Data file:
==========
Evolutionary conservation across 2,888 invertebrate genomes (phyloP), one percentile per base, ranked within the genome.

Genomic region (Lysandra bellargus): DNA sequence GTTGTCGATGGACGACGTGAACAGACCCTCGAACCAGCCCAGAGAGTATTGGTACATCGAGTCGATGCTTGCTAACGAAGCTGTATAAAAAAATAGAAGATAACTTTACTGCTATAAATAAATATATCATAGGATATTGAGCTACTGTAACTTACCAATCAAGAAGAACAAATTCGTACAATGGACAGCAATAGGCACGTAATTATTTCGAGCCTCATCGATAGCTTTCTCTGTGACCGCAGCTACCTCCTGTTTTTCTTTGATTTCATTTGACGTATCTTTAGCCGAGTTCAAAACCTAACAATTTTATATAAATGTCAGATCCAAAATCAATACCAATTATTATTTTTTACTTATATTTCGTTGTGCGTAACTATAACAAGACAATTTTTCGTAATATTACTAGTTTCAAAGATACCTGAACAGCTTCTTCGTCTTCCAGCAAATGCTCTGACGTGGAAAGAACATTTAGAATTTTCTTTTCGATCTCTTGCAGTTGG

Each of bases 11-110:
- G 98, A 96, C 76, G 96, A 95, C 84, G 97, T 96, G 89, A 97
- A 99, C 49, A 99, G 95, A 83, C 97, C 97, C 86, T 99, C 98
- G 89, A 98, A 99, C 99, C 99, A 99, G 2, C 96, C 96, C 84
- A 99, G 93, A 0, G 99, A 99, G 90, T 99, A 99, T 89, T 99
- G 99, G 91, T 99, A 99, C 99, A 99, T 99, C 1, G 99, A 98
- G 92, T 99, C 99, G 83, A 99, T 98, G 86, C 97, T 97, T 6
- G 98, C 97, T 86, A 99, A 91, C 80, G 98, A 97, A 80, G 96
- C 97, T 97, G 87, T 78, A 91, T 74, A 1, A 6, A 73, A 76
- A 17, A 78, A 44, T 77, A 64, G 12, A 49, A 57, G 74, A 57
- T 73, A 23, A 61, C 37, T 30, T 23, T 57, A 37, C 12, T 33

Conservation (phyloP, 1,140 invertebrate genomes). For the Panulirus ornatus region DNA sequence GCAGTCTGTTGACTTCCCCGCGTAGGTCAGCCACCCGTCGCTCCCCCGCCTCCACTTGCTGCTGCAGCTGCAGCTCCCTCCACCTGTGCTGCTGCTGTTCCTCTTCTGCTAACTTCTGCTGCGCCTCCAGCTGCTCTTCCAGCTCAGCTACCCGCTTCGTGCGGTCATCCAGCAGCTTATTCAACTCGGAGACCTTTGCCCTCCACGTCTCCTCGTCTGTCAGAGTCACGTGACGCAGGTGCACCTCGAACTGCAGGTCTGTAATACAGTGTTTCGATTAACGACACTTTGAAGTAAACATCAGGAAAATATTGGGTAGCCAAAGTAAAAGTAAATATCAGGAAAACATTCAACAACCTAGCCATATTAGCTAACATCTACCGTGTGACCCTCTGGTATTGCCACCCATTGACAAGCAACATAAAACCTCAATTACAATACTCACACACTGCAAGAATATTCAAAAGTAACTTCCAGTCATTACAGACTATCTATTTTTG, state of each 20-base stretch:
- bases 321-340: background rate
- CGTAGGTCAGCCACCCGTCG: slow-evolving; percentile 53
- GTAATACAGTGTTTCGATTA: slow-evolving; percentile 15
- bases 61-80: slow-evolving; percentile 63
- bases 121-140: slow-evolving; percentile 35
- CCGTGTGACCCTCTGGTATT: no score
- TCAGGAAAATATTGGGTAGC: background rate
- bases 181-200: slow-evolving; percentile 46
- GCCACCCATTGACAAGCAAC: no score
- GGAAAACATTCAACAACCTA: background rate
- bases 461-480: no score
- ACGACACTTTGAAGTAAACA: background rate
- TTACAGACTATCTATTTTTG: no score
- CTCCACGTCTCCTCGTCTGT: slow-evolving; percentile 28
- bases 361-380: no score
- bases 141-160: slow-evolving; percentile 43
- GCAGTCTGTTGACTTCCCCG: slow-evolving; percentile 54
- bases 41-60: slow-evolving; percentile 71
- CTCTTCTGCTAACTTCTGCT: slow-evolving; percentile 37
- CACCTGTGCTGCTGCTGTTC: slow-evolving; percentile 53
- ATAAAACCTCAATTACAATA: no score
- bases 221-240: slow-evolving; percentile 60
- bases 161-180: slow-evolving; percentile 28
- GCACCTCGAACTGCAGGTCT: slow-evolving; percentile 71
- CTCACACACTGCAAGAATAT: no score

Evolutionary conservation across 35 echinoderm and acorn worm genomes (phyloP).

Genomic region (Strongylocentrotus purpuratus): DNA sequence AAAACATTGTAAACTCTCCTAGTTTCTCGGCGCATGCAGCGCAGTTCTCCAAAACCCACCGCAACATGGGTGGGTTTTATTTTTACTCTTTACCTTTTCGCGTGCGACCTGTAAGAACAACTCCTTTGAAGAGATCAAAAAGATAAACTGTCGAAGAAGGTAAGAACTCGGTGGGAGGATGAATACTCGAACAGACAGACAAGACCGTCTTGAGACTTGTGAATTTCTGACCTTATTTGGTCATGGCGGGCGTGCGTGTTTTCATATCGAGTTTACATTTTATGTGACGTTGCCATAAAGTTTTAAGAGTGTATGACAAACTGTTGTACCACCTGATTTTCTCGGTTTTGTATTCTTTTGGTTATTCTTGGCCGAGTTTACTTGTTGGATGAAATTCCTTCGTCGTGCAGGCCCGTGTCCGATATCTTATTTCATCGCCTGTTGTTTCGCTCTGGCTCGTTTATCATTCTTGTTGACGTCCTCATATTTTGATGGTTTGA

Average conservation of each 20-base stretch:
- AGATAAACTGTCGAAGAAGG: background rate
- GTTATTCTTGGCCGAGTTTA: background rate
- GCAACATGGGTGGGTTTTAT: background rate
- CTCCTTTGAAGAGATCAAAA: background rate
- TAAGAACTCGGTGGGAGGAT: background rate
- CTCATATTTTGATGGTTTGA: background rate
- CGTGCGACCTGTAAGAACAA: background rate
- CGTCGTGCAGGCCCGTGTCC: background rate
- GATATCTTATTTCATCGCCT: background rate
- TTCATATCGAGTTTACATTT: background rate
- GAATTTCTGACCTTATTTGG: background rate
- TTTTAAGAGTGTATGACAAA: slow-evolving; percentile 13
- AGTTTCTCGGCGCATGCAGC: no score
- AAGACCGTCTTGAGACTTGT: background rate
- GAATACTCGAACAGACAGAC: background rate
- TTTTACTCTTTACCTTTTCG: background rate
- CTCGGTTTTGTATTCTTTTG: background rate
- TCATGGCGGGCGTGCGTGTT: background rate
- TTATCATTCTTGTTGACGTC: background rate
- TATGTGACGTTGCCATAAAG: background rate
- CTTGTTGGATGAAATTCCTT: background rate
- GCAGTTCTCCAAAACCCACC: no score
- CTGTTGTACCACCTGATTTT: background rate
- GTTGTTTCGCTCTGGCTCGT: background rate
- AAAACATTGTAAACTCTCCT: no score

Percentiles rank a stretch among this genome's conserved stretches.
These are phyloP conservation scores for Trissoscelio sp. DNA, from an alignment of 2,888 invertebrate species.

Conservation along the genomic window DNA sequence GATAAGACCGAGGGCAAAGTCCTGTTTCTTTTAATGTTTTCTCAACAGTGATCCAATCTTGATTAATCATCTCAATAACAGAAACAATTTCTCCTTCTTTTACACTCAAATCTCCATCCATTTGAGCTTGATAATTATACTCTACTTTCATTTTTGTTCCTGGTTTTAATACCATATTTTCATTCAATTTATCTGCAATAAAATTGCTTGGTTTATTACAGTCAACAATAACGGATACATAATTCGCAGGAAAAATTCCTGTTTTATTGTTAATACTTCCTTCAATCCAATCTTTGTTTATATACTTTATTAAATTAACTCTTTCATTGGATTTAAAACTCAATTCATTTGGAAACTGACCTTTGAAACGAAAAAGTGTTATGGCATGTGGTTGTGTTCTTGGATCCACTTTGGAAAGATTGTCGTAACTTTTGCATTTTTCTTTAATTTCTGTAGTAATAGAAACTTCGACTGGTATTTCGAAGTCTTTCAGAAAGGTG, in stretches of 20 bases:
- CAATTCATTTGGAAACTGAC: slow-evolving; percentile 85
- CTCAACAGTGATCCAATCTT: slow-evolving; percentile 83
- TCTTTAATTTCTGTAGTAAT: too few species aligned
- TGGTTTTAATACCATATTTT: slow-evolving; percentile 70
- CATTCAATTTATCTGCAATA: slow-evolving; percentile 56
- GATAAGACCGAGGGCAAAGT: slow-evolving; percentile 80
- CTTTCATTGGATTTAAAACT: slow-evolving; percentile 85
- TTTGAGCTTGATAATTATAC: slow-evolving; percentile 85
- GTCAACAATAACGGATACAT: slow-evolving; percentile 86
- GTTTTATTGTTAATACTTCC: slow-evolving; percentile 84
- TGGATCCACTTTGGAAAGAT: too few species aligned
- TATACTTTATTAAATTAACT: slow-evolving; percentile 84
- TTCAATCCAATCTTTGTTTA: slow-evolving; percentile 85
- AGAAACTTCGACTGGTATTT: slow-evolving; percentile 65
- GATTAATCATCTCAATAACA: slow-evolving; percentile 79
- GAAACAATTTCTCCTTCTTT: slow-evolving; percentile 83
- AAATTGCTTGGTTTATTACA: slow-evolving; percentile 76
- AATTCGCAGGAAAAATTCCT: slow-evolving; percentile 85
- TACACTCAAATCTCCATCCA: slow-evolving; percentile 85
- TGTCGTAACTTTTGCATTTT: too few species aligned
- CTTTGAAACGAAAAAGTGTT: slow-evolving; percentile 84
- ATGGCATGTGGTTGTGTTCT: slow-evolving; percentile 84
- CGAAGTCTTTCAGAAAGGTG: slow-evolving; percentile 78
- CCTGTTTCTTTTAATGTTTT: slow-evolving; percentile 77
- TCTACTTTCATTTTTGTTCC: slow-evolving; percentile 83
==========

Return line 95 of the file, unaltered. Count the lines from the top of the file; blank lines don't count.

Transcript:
- TCTACTTTCATTTTTGTTCC: slow-evolving; percentile 83